Roland Synth-tar Broken Arrow OK

Regardless of where you stand, Roland’s AX-Synth is an instrument worth noting, and if you’re a dissenter, it may just convert you. A sleeked-out younger sibling of the AX-7 MIDI controller, the AX-Synth gives the shoulder-keys vibe impressive curves, plentiful controls, and — for the first time — a built-in sound engine. If you’re a long-time believer in the power of the synth-tar, or a skeptic wondering what the hubbub is about, read on.

Andy Ecks Guitar Warehouse
(918) 786-7664
8806 S Delaware Pl
Tulsa, OK
Types of Instruments Sold
Digital Piano, Electronic Keyboard, Band & Orchestral, Drums & Percussion, Sound Reinforcement, Recording Equipment, Guitars & Fretted Instruments, Print Music, DJ Equipment

Data Provided by:
Atkinson Music
(918) 747-7529
5322 S Peoria Ave
Tulsa, OK
Types of Instruments Sold
Acoustic Piano, Digital Piano, Electronic Keyboard, Organs, Band & Orchestral, Drums & Percussion, Sound Reinforcement, Recording Equipment, Guitars & Fretted Instruments, Print Music

Data Provided by:
Best Buy Store #221
(918) 250-6819
10303 E 71St St
Tulsa, OK
Recycling Services
Recycling Kiosk
Ink & Toner Drop-off
We also recycle, rechargable batteries, cables, wiring, cords, game controllers

The Music Store, Inc.
(918) 664-7333
9120 E 31St St Ste C
Tulsa, OK
 
Tulsa Guitar & Electronics
(918) 742-4912
1417 S Harvard Ave
Tulsa, OK
 
Ewing Music & Computing
(918) 622-4077
5970 E 31St St
Tulsa, OK
Types of Instruments Sold
Digital Piano, Electronic Keyboard, Band & Orchestral, Drums & Percussion, Recording Equipment, Print Music, DJ Equipment

Data Provided by:
Palen Music Center
(918) 770-6827
431 W Stonewood Rd
Broken Arrow, OK
 
Guitar Center #450
(918) 307-0943
9919 E 71St St
Tulsa, OK
 
Atkinson Music, Inc.
(918) 747-7529
5322 S Peoria Ave
Tulsa, OK
 
Music Shoppe
(918) 649-3430
201 N Broadway St
Poteau, OK
Types of Instruments Sold
Electronic Keyboard, Band & Orchestral, Drums & Percussion, Sound Reinforcement, Guitars & Fretted Instruments

Data Provided by:
Data Provided by:

Roland Synth-tar

0510 Roland AX-Synth Main HANDS-ON

  1. These buttons can jump octaves, scroll through tone variations, or transpose by hal-fsteps.
  2. Slide pitches around with the ribbon strip touch controller.
  3. The modulation bar is sensitive to how far down you push it, achieving a mod wheel-like range of intensity.
  4. Roland’s famous D-Beam lets you sweep pitch, filter, or assignable MIDI controllers with a wave of your hand.
  5. The keyboard doesn’t send aftertouch, but you can do so from the neck.
  6. Choose from 304 preset sounds, including four of Roland’s impressive SuperNatural tones, grouped into eight families here.
  7. Stereo 1/4" outs are here. To feed wireless audio transmitters that require low-level signals, flip the ATT switch to cut the output volume.
  8. Multiple strap points help you get a comfortable playing position, even for two-handed performance.

Some things will always inspire debate: health care, financial regulatory reform, and mobile shoulder-strap keyboards. Though that last one may not have as much social import as the others, it’s every bit as divisive among musicians. Are “synth-tars” legitimate instruments to be played with guts and pride? Or are they toys that make keyboardists look like lame guitarist wannabes? Regardless of where you stand, Roland’s AX-Synth is an instrument worth noting, and if you’re a dissenter, it may just convert you. A sleeked-out younger sibling of the AX-7 MIDI controller, the AX-Synth gives the shoulder-keys vibe impressive curves, plentiful controls, and — for the first time — a built-in sound engine. If you’re a long-time believer in the power of the synth-tar, or a skeptic wondering what the hubbub is about, read on.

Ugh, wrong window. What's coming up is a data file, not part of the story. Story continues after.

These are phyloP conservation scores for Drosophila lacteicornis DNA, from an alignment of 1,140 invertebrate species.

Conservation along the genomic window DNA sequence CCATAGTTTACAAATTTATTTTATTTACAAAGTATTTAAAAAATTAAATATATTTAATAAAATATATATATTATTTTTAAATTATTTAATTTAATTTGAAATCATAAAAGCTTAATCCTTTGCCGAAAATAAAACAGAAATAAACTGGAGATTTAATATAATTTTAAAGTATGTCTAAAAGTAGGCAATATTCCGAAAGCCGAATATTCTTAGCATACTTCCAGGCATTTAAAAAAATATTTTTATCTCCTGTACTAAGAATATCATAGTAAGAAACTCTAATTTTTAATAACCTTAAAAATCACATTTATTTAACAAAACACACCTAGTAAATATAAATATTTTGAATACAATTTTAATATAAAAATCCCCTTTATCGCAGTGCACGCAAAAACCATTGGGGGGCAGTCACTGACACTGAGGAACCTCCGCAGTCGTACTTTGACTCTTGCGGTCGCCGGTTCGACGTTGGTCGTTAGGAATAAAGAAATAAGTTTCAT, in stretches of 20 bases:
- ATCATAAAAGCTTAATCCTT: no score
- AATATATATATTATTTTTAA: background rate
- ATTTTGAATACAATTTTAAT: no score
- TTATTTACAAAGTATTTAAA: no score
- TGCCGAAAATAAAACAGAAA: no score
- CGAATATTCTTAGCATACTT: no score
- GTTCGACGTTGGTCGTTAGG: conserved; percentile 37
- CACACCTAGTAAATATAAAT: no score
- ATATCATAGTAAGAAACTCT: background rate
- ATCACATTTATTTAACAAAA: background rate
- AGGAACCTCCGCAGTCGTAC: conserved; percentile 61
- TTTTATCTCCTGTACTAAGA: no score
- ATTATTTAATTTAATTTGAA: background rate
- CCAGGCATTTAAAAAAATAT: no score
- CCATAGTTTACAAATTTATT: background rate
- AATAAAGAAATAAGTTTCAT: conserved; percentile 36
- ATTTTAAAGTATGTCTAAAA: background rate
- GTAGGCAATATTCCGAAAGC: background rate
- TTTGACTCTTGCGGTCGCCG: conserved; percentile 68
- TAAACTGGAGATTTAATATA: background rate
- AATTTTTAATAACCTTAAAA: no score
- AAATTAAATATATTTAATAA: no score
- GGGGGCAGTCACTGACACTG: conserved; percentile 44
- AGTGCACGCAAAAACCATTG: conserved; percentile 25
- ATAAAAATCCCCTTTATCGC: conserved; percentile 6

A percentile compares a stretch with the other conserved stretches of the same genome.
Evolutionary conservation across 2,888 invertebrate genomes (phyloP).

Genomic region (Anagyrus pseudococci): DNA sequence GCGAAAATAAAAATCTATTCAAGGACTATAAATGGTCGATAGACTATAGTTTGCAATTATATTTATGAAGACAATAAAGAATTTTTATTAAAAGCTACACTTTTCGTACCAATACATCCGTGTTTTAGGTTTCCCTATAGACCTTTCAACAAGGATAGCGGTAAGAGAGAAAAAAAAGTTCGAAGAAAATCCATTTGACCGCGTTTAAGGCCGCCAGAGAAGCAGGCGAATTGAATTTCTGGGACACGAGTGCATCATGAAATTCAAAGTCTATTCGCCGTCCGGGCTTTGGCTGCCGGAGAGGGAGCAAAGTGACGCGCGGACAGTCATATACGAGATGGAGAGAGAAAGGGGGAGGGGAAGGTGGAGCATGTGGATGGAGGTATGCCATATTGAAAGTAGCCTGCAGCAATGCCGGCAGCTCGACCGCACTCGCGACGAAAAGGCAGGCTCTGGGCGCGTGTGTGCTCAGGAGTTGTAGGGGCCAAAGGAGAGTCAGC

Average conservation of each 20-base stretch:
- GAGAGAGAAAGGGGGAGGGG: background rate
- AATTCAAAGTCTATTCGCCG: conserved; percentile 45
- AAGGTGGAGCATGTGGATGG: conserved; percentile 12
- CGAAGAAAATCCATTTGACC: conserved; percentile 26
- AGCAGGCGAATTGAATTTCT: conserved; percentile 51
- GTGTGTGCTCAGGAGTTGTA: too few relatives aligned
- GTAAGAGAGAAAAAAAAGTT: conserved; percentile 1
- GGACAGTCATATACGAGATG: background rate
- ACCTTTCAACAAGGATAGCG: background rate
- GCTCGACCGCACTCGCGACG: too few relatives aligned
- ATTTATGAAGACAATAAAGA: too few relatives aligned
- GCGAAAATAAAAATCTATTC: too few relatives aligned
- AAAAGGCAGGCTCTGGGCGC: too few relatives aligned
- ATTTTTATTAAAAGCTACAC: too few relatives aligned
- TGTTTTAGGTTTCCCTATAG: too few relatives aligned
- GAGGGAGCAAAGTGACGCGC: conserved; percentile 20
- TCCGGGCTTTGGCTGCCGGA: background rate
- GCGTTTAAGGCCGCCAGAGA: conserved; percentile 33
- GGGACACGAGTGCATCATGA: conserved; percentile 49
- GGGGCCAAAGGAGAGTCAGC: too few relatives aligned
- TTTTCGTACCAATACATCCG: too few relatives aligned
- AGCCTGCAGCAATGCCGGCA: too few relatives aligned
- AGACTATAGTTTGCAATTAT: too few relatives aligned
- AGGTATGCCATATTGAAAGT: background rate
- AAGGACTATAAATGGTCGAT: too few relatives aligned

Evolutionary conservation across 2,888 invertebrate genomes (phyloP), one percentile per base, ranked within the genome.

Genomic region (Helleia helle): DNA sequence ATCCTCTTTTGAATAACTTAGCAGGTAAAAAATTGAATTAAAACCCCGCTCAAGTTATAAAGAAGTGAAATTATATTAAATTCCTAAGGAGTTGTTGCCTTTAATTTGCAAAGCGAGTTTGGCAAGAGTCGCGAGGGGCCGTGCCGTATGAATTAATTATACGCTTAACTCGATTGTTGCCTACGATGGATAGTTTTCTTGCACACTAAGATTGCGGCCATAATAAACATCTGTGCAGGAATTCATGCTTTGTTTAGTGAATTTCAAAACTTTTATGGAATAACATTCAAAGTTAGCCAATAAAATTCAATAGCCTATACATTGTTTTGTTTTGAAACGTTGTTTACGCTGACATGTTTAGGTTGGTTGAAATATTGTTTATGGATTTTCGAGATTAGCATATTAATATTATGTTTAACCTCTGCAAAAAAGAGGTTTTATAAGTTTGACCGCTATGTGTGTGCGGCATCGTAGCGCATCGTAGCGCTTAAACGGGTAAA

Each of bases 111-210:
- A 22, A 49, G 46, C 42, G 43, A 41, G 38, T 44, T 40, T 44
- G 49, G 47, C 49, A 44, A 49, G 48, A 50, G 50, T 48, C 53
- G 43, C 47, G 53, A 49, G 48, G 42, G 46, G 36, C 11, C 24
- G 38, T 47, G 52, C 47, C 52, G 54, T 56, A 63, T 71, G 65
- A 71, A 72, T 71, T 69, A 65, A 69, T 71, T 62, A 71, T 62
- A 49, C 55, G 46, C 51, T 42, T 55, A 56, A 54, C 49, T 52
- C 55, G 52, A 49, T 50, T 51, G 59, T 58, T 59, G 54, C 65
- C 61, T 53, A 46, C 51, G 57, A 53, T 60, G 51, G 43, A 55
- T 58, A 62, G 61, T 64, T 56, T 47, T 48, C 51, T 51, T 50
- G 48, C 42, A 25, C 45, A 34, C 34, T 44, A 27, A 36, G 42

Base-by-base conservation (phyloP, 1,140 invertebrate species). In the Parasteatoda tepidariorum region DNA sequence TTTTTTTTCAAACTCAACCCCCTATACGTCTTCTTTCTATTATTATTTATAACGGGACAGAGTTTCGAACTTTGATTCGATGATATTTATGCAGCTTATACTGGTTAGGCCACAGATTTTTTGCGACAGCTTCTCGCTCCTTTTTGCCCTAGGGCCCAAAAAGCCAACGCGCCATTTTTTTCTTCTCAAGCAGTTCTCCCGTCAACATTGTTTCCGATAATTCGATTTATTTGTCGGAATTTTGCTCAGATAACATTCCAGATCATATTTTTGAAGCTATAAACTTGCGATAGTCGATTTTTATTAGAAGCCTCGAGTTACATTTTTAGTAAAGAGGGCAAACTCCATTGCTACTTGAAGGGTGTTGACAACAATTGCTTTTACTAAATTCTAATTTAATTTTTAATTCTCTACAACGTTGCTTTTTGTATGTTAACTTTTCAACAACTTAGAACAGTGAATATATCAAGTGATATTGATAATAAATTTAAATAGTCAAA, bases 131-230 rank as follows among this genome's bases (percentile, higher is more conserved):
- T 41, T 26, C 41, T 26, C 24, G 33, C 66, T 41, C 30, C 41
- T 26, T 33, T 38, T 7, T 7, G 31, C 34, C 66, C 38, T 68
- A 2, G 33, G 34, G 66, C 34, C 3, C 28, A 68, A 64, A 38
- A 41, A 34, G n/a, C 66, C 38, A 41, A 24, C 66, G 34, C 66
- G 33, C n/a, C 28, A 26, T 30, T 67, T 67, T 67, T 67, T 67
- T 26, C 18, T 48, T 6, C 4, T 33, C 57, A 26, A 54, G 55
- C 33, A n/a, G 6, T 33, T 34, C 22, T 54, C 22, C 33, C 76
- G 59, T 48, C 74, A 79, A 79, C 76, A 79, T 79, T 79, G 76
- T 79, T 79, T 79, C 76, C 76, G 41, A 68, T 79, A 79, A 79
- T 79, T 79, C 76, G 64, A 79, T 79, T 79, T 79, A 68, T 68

LOOK AND CONTROLS

First things first: The AX-Synth looks good. Roland created a design that feels current and just edgy enough, without resembling a self-parody or something from a bad ’80s movie. At assorted gigs and jam sessions, I got nothing but positive feedback on its appearance.

For my taste, Roland also struck a nearly-ideal balance with the number and placement of controls. The AX is easy to navigate, with a mild learning curve, and while all sounds are easily accessible, neither the front panel nor the neck feels overly cluttered or tweaky. At the same time, the performance control available to your left hand alone is impressive.

Structurally, the AX-Synth is solid and durable. Though it’s impressively light, the keys, buttons, and molded plastic casings all feel reassuringly resilient, even under rapid-fire, two-handed percussive assaults. It took some trial and error to get the keyboard to sit right for my hand position and stature, but multiple points to hook on the shoulder strap were a big help in getting a comfortable feel, and also made playing the 49-key keyboard with two hands easy to achieve. Once I had the synth adjusted (surprisingly, at an angle similar to what low-slung punk guitarists do), I was ready to rock.

SOUNDS

The onboard sound engine features 128...

Click here to read the rest of the article from Keyboard Magazine

 
Subscribe Live Bookmarks Advertise Contact Us Privacy Policy Terms & Conditions
 



 
Keybord Magazine is a trademark of New Bay Media, LLC. All material published on www.keyboardmag.com is copyrighted @2009 by New Bay Media, LLC. All rights reserved